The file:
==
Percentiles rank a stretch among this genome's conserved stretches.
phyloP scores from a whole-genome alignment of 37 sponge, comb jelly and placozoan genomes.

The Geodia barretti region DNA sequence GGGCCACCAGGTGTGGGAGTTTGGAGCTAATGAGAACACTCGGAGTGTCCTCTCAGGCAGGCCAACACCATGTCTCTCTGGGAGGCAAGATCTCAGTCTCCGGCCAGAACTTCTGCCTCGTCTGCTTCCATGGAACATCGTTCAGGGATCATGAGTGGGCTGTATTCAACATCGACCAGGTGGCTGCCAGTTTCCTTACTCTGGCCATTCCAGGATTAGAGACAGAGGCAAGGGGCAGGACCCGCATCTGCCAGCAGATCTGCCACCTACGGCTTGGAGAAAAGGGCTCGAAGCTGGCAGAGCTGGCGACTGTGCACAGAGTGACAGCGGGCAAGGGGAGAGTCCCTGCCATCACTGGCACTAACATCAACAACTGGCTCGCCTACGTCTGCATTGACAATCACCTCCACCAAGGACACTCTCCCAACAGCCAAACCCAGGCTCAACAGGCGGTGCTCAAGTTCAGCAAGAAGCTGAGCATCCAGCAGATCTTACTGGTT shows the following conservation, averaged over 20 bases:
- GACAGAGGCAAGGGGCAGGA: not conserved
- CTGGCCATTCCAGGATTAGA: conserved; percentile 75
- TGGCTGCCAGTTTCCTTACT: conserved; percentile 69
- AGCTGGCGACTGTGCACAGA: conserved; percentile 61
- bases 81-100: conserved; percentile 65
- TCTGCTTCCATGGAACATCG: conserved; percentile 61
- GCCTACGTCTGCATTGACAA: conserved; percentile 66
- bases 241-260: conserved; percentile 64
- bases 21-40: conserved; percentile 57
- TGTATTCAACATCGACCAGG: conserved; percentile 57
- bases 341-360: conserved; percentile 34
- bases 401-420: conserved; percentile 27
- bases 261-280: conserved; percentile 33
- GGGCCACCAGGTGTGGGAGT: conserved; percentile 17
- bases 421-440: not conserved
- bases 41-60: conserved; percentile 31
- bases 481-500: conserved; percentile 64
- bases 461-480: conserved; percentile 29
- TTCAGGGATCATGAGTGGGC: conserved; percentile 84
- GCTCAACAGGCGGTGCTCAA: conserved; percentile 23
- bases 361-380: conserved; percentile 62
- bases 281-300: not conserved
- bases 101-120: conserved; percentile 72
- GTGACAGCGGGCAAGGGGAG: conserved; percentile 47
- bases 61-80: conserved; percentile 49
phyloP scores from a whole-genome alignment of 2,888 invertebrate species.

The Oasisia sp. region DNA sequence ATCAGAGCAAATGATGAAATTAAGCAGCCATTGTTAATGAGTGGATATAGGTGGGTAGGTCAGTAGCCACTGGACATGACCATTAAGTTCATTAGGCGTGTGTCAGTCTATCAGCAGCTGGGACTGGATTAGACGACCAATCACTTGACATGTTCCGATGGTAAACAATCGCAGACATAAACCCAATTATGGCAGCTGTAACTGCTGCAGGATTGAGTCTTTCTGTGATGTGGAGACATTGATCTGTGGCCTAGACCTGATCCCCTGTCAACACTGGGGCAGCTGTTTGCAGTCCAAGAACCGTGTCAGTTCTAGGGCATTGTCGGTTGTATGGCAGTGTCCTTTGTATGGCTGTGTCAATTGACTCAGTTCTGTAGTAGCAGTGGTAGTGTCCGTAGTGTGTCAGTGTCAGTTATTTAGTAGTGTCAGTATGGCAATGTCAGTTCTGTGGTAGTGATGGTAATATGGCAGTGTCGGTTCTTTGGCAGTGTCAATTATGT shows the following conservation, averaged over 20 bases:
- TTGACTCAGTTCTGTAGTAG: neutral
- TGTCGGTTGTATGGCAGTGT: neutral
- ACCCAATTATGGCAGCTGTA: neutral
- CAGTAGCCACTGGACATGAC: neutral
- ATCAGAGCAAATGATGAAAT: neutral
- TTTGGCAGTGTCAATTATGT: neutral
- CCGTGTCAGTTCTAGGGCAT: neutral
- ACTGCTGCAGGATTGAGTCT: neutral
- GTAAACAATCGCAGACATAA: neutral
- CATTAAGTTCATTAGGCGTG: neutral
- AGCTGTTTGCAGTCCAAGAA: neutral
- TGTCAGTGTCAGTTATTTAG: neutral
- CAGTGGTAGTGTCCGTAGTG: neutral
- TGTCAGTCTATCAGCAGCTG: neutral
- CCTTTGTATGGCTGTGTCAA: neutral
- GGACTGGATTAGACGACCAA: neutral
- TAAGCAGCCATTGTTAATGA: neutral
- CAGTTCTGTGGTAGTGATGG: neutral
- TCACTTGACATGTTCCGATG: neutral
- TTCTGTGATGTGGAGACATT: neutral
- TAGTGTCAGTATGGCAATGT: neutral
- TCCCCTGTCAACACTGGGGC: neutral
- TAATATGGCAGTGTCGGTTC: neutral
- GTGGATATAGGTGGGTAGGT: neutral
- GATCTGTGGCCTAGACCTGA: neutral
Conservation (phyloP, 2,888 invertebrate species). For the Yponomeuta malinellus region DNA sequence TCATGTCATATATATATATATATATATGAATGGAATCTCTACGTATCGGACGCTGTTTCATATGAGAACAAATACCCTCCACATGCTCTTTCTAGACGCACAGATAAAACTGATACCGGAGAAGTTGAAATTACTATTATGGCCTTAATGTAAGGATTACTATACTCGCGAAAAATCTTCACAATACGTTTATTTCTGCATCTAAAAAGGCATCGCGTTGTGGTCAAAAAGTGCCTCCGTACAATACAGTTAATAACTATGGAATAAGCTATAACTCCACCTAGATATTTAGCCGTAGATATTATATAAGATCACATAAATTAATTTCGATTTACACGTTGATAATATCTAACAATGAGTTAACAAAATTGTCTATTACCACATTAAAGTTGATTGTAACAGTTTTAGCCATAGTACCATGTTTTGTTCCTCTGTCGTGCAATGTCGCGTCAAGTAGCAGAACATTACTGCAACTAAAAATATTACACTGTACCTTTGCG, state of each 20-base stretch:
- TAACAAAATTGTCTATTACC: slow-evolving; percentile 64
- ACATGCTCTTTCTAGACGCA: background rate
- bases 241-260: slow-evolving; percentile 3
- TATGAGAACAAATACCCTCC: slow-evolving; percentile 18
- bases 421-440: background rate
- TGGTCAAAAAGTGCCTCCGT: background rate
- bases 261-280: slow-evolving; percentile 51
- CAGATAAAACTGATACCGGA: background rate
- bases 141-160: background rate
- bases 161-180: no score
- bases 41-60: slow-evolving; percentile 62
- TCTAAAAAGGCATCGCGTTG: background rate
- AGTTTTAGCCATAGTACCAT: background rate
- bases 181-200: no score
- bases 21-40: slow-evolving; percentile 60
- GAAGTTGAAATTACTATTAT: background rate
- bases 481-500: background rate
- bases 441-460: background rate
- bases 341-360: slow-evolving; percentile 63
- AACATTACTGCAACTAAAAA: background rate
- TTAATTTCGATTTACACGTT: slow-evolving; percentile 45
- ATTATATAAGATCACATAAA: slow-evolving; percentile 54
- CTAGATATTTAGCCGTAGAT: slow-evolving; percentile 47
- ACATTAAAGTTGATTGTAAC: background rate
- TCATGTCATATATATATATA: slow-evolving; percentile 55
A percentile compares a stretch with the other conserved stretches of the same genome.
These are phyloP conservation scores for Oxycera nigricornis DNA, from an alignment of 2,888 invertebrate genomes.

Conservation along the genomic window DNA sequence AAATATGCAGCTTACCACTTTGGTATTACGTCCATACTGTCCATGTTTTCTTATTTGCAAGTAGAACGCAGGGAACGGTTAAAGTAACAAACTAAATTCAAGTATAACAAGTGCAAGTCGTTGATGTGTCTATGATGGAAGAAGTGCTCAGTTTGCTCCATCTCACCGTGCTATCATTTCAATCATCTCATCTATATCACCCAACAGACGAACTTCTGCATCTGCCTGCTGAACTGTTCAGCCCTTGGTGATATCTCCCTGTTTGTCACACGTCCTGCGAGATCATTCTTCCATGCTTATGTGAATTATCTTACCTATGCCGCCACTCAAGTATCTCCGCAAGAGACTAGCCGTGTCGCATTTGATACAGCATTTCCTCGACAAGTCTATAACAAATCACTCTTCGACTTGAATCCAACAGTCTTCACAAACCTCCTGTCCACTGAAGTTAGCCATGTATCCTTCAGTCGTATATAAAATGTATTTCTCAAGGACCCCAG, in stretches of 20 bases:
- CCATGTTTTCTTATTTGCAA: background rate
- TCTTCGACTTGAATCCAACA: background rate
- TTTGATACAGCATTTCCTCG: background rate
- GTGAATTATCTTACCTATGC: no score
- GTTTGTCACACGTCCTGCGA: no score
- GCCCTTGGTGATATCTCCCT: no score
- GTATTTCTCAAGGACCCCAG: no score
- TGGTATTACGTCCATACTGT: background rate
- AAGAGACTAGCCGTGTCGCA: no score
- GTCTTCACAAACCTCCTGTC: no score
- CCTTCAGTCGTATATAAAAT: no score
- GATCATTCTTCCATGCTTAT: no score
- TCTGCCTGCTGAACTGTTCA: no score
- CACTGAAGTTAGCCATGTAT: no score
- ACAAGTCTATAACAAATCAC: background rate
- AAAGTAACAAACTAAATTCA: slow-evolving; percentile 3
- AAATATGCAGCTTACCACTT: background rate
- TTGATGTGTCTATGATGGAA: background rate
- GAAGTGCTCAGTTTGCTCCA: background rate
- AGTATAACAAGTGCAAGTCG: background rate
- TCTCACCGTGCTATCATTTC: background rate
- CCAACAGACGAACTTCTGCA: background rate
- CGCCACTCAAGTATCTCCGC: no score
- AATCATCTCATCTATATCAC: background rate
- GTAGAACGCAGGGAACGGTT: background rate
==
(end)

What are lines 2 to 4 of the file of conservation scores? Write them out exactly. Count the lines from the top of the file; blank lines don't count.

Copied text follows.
phyloP scores from a whole-genome alignment of 37 sponge, comb jelly and placozoan genomes.

The Geodia barretti region DNA sequence GGGCCACCAGGTGTGGGAGTTTGGAGCTAATGAGAACACTCGGAGTGTCCTCTCAGGCAGGCCAACACCATGTCTCTCTGGGAGGCAAGATCTCAGTCTCCGGCCAGAACTTCTGCCTCGTCTGCTTCCATGGAACATCGTTCAGGGATCATGAGTGGGCTGTATTCAACATCGACCAGGTGGCTGCCAGTTTCCTTACTCTGGCCATTCCAGGATTAGAGACAGAGGCAAGGGGCAGGACCCGCATCTGCCAGCAGATCTGCCACCTACGGCTTGGAGAAAAGGGCTCGAAGCTGGCAGAGCTGGCGACTGTGCACAGAGTGACAGCGGGCAAGGGGAGAGTCCCTGCCATCACTGGCACTAACATCAACAACTGGCTCGCCTACGTCTGCATTGACAATCACCTCCACCAAGGACACTCTCCCAACAGCCAAACCCAGGCTCAACAGGCGGTGCTCAAGTTCAGCAAGAAGCTGAGCATCCAGCAGATCTTACTGGTT shows the following conservation, averaged over 20 bases:
- GACAGAGGCAAGGGGCAGGA: not conserved